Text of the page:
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Making space: how the most important things emerge unexpectedly

Sharna describes how these hard conversations look
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It’s about getting to the root of things. And if you don’t ask, and you don’t put the time in, and you don’t sometimes sit for a long period in silence, you’re not going to find out these things that make people tick, the things that are most important to them. Yeah. What I always like to say, and it seems strange, but there’s obviously– there’s a list of criteria based on eligibility that I have to retain when I’m doing these assessments. But at the end I always like to say, is there any questions that you want to ask me? Or is there anything else that you’re worried about?
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And usually when I ask that, there’ll be something completely that we knew nothing about, that was worrying them, or was risky and they’ll just tell me.
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But you’ve got to put the work in to get that. People don’t realise if a stranger comes up to you and starts asking your personal questions, why would you want to tell a stranger these intimate details about your life? You’ve got to build a bit of a relationship first– Sure. –to have a genuine impact on people.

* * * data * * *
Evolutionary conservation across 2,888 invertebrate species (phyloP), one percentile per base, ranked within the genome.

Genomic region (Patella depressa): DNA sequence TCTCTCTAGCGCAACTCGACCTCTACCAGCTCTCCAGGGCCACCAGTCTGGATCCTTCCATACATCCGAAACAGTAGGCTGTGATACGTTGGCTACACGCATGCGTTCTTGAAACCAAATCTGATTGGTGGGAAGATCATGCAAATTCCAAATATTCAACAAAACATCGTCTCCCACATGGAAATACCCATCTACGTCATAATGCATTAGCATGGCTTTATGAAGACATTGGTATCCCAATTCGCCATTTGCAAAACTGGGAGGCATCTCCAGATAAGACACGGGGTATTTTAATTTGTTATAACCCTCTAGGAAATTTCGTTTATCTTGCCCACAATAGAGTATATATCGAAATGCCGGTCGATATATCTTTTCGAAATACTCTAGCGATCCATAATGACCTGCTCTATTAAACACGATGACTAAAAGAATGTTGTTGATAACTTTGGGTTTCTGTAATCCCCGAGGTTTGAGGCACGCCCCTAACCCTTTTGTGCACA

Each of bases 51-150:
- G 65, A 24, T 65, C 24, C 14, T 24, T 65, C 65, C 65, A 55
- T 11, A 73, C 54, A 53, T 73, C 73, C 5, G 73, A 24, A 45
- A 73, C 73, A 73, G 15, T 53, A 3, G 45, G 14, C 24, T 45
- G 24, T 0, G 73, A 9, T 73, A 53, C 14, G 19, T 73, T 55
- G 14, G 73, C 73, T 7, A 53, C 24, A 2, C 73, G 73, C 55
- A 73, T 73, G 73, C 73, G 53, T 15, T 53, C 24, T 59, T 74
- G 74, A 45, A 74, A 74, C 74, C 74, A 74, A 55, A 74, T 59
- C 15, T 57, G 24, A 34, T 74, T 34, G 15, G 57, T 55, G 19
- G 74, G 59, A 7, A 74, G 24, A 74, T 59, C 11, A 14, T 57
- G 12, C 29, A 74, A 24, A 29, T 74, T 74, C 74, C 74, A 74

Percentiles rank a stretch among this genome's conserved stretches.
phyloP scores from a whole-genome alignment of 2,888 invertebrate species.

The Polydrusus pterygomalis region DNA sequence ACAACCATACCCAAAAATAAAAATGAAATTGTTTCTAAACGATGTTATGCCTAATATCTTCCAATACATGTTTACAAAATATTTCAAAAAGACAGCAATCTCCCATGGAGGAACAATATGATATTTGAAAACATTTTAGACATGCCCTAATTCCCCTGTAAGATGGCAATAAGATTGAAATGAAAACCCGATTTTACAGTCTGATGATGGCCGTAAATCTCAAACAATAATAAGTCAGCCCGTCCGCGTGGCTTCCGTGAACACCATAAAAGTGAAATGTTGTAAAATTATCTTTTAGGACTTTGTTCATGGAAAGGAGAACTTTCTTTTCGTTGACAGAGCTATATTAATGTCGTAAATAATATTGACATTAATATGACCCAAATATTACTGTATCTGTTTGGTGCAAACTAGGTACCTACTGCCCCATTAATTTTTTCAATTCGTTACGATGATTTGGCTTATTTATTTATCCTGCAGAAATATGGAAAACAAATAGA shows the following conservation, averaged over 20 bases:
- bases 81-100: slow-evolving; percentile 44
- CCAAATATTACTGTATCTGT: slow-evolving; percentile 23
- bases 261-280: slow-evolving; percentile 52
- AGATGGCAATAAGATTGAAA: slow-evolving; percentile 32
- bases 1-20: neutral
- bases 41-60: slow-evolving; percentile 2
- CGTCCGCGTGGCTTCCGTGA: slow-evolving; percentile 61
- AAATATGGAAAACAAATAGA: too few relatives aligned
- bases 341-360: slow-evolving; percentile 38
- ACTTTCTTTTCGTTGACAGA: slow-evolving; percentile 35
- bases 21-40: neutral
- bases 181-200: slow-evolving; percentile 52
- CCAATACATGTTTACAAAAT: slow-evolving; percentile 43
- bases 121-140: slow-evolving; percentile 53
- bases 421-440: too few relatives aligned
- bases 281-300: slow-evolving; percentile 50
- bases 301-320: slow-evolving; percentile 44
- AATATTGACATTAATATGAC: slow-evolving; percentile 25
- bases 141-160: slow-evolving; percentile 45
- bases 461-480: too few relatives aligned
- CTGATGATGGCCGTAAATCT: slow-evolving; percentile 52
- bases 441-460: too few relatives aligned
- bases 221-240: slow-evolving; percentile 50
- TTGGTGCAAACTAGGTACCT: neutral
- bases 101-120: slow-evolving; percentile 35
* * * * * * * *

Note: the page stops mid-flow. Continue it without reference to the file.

In the final step of this activity, continuing with our aim of applying what we’ve learned to real world examples, Sharna describes what having hard conversations with patients looks and feels like, and how important preoccupations in the lives of dying patients come to light unexpectedly, but only in the context of a trusting relationship.

Often this involves moving into unknown territory while remaining curious. This may feel like a change of gear in a working environment where time can be seen as something to fill with tasks. Indeed, filling instead of making space can be tempting when we are in the terrain of emotionally upsetting topics like loss and dying.

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Grief, Loss, and Dying During COVID-19

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